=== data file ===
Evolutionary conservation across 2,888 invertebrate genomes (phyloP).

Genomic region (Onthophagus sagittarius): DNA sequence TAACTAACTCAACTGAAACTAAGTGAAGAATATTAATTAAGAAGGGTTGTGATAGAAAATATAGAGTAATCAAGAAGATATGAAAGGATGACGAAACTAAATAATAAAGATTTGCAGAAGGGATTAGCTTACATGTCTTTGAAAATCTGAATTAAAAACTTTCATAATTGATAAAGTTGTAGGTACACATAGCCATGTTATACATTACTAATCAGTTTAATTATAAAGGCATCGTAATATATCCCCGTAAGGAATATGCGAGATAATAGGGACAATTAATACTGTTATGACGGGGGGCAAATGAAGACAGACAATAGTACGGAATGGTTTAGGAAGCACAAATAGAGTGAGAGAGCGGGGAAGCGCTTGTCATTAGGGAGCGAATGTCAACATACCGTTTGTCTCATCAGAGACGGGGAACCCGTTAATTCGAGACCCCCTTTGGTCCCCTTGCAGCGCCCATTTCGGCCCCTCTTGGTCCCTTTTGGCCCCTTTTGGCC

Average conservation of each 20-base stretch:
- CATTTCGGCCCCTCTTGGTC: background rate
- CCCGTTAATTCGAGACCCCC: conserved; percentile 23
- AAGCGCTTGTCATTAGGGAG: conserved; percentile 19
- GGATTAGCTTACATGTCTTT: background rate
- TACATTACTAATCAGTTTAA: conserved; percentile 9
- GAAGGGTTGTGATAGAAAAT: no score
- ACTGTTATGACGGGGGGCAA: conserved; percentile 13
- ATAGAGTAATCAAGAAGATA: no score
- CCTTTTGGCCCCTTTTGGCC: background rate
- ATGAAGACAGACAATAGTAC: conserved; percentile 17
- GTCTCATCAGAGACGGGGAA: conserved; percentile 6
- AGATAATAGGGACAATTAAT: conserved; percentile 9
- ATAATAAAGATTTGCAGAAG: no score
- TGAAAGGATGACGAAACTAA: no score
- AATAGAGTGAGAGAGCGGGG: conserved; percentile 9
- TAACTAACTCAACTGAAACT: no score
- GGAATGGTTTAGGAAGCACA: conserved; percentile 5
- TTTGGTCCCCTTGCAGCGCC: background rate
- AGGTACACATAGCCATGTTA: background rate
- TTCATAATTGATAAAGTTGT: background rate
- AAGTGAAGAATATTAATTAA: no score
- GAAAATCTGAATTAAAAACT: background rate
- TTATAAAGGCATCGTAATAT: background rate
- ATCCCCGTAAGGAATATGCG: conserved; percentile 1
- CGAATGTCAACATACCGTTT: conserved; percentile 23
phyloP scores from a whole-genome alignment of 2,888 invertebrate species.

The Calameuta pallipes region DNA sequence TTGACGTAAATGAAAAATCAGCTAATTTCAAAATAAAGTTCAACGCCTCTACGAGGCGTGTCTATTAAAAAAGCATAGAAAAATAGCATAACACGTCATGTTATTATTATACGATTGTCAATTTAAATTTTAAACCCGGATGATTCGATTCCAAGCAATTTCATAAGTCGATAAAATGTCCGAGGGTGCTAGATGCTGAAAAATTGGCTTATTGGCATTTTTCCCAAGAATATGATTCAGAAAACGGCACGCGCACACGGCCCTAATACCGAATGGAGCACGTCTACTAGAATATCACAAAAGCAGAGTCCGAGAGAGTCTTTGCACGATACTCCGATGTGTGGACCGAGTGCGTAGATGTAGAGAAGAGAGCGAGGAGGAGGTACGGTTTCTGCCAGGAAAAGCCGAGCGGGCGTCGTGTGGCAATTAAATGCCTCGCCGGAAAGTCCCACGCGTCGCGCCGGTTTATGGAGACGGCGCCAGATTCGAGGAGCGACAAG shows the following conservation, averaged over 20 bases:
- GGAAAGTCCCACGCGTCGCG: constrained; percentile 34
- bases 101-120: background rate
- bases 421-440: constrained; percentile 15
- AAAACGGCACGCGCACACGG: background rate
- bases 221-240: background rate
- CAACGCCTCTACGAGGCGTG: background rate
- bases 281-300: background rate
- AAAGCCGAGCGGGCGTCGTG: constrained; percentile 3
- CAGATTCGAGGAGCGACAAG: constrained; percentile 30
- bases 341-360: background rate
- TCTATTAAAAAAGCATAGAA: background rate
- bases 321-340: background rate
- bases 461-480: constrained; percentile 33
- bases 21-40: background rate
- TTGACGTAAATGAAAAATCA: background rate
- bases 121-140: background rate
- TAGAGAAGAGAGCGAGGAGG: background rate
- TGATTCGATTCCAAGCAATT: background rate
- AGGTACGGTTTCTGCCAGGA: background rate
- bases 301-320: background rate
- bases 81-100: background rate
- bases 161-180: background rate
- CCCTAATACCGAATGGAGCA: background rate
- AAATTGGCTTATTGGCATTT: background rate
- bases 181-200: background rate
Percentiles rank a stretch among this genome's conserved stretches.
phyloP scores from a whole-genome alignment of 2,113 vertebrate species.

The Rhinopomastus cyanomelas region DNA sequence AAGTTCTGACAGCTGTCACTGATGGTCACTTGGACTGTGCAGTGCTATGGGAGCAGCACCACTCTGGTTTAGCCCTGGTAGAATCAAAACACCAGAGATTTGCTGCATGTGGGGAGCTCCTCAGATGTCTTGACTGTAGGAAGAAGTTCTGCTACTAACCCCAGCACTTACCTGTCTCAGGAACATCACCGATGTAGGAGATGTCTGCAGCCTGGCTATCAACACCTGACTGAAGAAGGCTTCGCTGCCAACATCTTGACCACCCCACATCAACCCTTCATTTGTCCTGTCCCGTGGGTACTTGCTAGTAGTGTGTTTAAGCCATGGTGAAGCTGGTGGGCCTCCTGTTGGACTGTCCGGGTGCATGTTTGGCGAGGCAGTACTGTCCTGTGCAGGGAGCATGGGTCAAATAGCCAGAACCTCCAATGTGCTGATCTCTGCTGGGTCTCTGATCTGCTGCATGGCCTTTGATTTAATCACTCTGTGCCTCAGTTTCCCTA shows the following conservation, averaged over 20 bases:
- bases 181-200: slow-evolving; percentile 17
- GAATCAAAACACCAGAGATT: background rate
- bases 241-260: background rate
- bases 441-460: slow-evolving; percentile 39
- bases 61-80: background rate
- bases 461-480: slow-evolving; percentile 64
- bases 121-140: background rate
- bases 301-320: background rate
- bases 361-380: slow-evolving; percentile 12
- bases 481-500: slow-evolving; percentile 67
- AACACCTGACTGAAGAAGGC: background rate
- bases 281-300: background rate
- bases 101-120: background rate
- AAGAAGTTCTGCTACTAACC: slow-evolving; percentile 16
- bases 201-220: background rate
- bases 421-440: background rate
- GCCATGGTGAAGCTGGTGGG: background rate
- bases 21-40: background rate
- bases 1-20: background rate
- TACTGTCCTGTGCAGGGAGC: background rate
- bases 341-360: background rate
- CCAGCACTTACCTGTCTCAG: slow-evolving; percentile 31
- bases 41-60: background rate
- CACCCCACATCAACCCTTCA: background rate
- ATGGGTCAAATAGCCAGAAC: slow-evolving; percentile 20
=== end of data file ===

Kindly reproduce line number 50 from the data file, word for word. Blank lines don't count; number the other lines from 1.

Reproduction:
- bases 301-320: background rate